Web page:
• Karlee Post author

      Hi Sheila!
      Order Volume 2. Volume 1 was written in fall of 2014, and volume 2 is the updated, more in-depth version of the Graffiti Quilting technique.

  • Debbie Burrows

    You never cease to amaze me! This step by step really makes it easy to follow along and see how to build it element by element. I do a lot of doodling on the desk pad at my job…i have only done a few quilts this way, but this makes me excited to do more! You make it look so easy!

    • Karlee Post author

      Awe Debbie! You are so sweet! Thank you for such nice words! 🙂 And you can totally do Graffiti Quilting! You’re an AMAZING quilter 🙂

  • Wynter Duncan

    Wow I love this I love to do zentangle doodling and quilting and when I seen this I fell in love I still haven’t gotten a chance to try it but I’m looking forward to my first time.i plan on purchasing your book as soon as I can !

  • Deborah

    I had asked before if the designs could be done in VP3 format and you answered yes.(i was so excited) I’m not a free motion quilter so, would I have to be in order to use your designs?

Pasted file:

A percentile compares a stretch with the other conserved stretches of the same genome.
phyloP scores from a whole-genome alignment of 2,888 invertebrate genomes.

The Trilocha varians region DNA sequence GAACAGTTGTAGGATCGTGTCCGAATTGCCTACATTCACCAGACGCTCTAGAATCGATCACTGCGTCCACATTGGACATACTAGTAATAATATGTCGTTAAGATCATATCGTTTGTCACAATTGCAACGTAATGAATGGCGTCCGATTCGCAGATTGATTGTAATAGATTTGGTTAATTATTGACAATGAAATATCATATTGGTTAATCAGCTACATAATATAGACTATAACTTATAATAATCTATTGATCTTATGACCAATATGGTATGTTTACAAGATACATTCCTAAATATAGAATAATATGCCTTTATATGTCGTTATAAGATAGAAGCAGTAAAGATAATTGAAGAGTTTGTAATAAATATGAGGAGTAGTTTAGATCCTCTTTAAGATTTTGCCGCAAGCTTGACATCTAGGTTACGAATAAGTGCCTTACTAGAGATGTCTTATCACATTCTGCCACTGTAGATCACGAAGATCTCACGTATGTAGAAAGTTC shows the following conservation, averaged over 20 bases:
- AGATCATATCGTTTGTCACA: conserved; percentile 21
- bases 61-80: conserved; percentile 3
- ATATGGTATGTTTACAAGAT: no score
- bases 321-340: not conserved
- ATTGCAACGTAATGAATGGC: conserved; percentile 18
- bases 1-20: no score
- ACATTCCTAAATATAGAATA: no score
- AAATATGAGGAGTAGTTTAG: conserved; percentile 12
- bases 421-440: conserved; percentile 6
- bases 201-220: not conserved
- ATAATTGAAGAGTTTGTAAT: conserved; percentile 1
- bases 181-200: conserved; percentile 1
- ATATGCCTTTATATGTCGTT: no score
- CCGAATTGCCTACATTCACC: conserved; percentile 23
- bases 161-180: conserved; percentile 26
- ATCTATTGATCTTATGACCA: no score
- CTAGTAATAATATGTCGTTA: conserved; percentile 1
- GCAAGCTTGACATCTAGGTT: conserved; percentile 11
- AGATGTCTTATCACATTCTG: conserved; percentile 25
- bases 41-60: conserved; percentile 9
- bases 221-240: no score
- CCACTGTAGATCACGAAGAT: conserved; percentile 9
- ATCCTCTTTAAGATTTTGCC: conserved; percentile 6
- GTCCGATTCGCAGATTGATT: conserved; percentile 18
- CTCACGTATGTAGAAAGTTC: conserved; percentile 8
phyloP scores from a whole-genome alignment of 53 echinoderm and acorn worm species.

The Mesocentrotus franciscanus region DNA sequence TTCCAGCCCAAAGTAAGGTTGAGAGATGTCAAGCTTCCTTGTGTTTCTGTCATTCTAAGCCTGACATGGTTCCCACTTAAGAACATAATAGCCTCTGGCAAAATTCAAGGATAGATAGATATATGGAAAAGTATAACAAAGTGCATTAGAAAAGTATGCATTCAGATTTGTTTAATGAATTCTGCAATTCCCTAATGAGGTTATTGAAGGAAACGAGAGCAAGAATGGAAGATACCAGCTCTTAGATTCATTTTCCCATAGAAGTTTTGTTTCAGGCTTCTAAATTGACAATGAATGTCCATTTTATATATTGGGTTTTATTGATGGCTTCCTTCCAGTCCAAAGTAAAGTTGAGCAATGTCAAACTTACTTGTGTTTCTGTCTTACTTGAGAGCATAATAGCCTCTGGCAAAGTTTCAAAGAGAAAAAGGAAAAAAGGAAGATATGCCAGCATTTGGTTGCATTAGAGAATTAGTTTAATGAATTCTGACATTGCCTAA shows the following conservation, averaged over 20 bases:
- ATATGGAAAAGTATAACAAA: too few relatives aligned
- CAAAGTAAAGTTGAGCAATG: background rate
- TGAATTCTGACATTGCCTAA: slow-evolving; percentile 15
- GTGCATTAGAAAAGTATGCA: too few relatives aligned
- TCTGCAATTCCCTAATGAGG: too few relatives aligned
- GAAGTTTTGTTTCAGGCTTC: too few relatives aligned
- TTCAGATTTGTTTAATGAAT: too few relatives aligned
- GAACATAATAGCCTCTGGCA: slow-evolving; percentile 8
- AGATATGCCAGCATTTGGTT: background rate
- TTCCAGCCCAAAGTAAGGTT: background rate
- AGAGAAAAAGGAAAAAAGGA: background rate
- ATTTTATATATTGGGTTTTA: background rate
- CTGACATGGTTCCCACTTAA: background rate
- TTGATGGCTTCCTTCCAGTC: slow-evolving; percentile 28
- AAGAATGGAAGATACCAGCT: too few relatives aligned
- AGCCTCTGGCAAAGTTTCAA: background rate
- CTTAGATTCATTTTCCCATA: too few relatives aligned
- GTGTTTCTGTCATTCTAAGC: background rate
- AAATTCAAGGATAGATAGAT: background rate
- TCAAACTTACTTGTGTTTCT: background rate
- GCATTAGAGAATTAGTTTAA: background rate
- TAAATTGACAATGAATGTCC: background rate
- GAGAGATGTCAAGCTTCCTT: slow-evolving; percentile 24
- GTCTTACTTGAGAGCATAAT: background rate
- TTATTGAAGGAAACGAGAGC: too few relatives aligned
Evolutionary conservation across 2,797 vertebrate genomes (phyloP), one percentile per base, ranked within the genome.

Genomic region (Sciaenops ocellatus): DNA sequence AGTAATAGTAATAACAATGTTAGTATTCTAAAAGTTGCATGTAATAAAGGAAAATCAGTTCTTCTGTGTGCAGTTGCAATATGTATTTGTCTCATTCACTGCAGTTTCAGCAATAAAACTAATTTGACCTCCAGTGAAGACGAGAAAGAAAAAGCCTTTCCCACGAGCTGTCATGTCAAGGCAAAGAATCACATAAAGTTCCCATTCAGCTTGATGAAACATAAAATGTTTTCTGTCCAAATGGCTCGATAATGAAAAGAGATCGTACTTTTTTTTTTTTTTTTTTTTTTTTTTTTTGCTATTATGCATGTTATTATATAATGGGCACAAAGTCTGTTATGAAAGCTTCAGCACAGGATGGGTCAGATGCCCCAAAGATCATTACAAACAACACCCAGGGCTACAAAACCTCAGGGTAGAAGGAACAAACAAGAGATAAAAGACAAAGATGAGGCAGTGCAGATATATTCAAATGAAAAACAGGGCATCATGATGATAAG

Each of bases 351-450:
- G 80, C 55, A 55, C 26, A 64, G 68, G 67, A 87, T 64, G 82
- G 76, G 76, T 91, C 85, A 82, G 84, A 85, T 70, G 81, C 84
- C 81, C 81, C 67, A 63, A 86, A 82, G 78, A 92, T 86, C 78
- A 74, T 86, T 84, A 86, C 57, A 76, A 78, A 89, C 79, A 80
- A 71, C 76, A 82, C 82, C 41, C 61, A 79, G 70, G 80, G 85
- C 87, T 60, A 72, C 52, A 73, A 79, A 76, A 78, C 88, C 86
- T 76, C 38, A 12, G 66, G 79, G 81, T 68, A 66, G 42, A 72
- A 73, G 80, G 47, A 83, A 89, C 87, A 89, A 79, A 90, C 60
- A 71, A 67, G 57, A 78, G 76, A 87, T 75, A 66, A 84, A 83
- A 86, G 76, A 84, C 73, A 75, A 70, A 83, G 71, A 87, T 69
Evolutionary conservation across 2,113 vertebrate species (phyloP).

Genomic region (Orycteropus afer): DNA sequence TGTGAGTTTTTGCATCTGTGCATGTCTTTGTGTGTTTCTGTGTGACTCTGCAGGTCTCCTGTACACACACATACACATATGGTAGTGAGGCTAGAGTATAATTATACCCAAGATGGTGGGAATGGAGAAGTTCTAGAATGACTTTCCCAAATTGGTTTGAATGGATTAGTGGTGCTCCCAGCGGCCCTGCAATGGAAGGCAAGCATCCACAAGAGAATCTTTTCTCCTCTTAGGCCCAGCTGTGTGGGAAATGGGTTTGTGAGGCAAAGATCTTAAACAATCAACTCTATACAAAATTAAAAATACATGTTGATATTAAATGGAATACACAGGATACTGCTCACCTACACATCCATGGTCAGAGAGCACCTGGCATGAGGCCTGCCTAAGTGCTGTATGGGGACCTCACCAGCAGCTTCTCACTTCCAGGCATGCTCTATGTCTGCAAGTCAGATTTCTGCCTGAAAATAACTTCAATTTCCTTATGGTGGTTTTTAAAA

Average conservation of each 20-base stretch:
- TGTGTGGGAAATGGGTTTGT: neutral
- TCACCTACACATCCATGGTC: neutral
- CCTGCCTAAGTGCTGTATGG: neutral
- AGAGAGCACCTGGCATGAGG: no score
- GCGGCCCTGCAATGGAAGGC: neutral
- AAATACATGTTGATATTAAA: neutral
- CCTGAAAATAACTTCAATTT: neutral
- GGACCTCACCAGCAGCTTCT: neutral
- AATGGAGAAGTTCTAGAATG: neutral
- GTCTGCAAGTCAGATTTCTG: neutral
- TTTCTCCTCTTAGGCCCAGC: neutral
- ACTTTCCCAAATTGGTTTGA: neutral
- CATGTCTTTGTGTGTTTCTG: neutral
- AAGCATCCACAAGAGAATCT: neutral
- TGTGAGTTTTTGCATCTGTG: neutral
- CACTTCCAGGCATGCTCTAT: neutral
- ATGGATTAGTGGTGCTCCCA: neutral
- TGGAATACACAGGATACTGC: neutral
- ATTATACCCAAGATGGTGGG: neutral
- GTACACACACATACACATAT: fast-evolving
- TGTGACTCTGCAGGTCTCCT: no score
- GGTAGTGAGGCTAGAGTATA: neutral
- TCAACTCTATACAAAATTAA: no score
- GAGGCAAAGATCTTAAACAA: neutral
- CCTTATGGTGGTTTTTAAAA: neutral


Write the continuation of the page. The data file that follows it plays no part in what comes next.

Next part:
Your designs are so beautiful.

    • Karlee Post author

      Whatever size need you normally use with whatever normal thread you use should work just fine. 🙂 there is not a right or wrong answer to your question. 🙂


  • Susanne Padgett

    Wow I learn a lot just reading this and plan on using some so I can do some in my quilting. I just purchases a new long long with a quilt Bulter robotic system. Now I’m not thinking I’m totally crazy for doing this. I’ve always wanted to quilt just not sure of what direction that it’s going yet.

    Thank you for the ideas and help.

  • Kathleen

    This is new to me. Thank you so much, I love this type of Quilting. I have a sweet sixteen and can hardly wait to try this. I will have to look for your book.^_^

    • Karlee Post author

      Thank you so much! I hope you love it as much as I loved creating it! Be warned though, it can get PRETTY addicting!

  • Marlette Louisin

    I love your organic designs and that you present this in such a “you can do this” attitude. I warms my heart to see a young woman like you taking off in a new direction and being willing to take others with her!

    I’ve ordered your book and will be sharing the photos with my granddaughters, Abi, 18 and Juliana, 14. Both are wonderful natural artists with great imagination. Abi is starting college this Aug. Juliana will be a high school freshman. Juli is more quilting oriented but this style may just be the thing to get Abi more interested. I think she’d love to use my longarm much more than piece, like you did/do.